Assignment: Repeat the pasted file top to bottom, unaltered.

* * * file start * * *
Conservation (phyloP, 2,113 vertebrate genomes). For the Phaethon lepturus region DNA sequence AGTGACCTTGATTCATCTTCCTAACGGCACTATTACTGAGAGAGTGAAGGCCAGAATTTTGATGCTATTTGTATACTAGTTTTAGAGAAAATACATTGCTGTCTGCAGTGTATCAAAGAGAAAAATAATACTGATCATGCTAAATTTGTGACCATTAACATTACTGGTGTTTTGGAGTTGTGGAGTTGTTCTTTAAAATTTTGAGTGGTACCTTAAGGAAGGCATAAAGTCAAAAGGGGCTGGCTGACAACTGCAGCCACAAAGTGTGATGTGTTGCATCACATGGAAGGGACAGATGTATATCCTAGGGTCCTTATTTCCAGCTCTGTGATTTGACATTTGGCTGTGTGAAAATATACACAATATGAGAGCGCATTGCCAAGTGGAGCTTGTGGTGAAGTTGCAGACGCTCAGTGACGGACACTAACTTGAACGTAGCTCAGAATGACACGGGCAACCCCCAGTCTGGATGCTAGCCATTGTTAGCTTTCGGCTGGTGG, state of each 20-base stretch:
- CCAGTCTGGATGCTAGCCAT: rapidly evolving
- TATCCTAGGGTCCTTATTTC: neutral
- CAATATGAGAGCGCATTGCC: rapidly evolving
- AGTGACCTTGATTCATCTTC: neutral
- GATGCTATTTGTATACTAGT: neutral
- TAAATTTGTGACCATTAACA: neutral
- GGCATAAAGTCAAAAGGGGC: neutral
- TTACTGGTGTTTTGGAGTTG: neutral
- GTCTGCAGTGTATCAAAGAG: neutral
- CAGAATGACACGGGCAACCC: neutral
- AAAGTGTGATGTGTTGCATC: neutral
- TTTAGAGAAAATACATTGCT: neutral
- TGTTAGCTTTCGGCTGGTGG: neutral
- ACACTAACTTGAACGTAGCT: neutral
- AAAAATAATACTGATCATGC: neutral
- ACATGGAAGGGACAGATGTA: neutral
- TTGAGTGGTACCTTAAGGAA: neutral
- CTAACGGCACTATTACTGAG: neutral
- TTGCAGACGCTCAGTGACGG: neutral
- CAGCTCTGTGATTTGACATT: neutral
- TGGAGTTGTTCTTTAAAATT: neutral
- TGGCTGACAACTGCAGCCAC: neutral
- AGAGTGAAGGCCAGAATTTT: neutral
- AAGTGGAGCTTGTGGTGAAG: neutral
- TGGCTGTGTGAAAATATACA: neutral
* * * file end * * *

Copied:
Conservation (phyloP, 2,113 vertebrate genomes). For the Phaethon lepturus region DNA sequence AGTGACCTTGATTCATCTTCCTAACGGCACTATTACTGAGAGAGTGAAGGCCAGAATTTTGATGCTATTTGTATACTAGTTTTAGAGAAAATACATTGCTGTCTGCAGTGTATCAAAGAGAAAAATAATACTGATCATGCTAAATTTGTGACCATTAACATTACTGGTGTTTTGGAGTTGTGGAGTTGTTCTTTAAAATTTTGAGTGGTACCTTAAGGAAGGCATAAAGTCAAAAGGGGCTGGCTGACAACTGCAGCCACAAAGTGTGATGTGTTGCATCACATGGAAGGGACAGATGTATATCCTAGGGTCCTTATTTCCAGCTCTGTGATTTGACATTTGGCTGTGTGAAAATATACACAATATGAGAGCGCATTGCCAAGTGGAGCTTGTGGTGAAGTTGCAGACGCTCAGTGACGGACACTAACTTGAACGTAGCTCAGAATGACACGGGCAACCCCCAGTCTGGATGCTAGCCATTGTTAGCTTTCGGCTGGTGG, state of each 20-base stretch:
- CCAGTCTGGATGCTAGCCAT: rapidly evolving
- TATCCTAGGGTCCTTATTTC: neutral
- CAATATGAGAGCGCATTGCC: rapidly evolving
- AGTGACCTTGATTCATCTTC: neutral
- GATGCTATTTGTATACTAGT: neutral
- TAAATTTGTGACCATTAACA: neutral
- GGCATAAAGTCAAAAGGGGC: neutral
- TTACTGGTGTTTTGGAGTTG: neutral
- GTCTGCAGTGTATCAAAGAG: neutral
- CAGAATGACACGGGCAACCC: neutral
- AAAGTGTGATGTGTTGCATC: neutral
- TTTAGAGAAAATACATTGCT: neutral
- TGTTAGCTTTCGGCTGGTGG: neutral
- ACACTAACTTGAACGTAGCT: neutral
- AAAAATAATACTGATCATGC: neutral
- ACATGGAAGGGACAGATGTA: neutral
- TTGAGTGGTACCTTAAGGAA: neutral
- CTAACGGCACTATTACTGAG: neutral
- TTGCAGACGCTCAGTGACGG: neutral
- CAGCTCTGTGATTTGACATT: neutral
- TGGAGTTGTTCTTTAAAATT: neutral
- TGGCTGACAACTGCAGCCAC: neutral
- AGAGTGAAGGCCAGAATTTT: neutral
- AAGTGGAGCTTGTGGTGAAG: neutral
- TGGCTGTGTGAAAATATACA: neutral